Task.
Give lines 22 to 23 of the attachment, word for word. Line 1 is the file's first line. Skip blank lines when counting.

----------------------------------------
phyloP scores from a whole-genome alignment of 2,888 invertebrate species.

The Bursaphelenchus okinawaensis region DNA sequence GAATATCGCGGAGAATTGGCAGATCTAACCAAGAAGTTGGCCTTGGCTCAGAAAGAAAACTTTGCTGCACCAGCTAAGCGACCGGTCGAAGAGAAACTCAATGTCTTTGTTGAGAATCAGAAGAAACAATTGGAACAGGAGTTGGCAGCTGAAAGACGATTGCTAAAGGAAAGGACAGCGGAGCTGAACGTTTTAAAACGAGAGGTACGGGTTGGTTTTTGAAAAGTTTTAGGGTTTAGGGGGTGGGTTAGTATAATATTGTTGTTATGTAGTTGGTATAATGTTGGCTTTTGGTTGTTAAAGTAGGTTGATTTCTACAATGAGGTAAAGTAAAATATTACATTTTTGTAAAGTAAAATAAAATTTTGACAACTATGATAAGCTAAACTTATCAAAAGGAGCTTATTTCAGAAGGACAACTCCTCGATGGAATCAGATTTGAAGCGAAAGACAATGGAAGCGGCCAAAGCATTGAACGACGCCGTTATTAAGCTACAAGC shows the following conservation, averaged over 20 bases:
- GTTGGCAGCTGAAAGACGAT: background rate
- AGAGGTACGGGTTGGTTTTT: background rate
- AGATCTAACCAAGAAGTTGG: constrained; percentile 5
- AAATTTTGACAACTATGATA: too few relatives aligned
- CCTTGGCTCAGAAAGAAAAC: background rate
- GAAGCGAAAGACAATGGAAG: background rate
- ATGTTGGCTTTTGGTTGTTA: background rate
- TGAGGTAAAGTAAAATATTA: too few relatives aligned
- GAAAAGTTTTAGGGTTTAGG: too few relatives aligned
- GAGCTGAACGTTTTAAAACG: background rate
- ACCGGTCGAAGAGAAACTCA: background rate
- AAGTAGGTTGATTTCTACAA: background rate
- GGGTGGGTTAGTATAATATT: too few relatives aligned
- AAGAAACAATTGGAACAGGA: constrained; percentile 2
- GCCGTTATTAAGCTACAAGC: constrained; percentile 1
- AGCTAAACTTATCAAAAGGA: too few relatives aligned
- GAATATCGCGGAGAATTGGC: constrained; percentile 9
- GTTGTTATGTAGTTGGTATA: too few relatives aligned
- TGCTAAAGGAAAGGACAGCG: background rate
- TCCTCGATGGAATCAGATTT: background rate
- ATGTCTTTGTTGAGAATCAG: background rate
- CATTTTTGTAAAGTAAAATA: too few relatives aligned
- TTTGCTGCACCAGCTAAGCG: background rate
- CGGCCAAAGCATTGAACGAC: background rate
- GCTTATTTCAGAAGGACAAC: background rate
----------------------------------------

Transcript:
- TCCTCGATGGAATCAGATTT: background rate
- ATGTCTTTGTTGAGAATCAG: background rate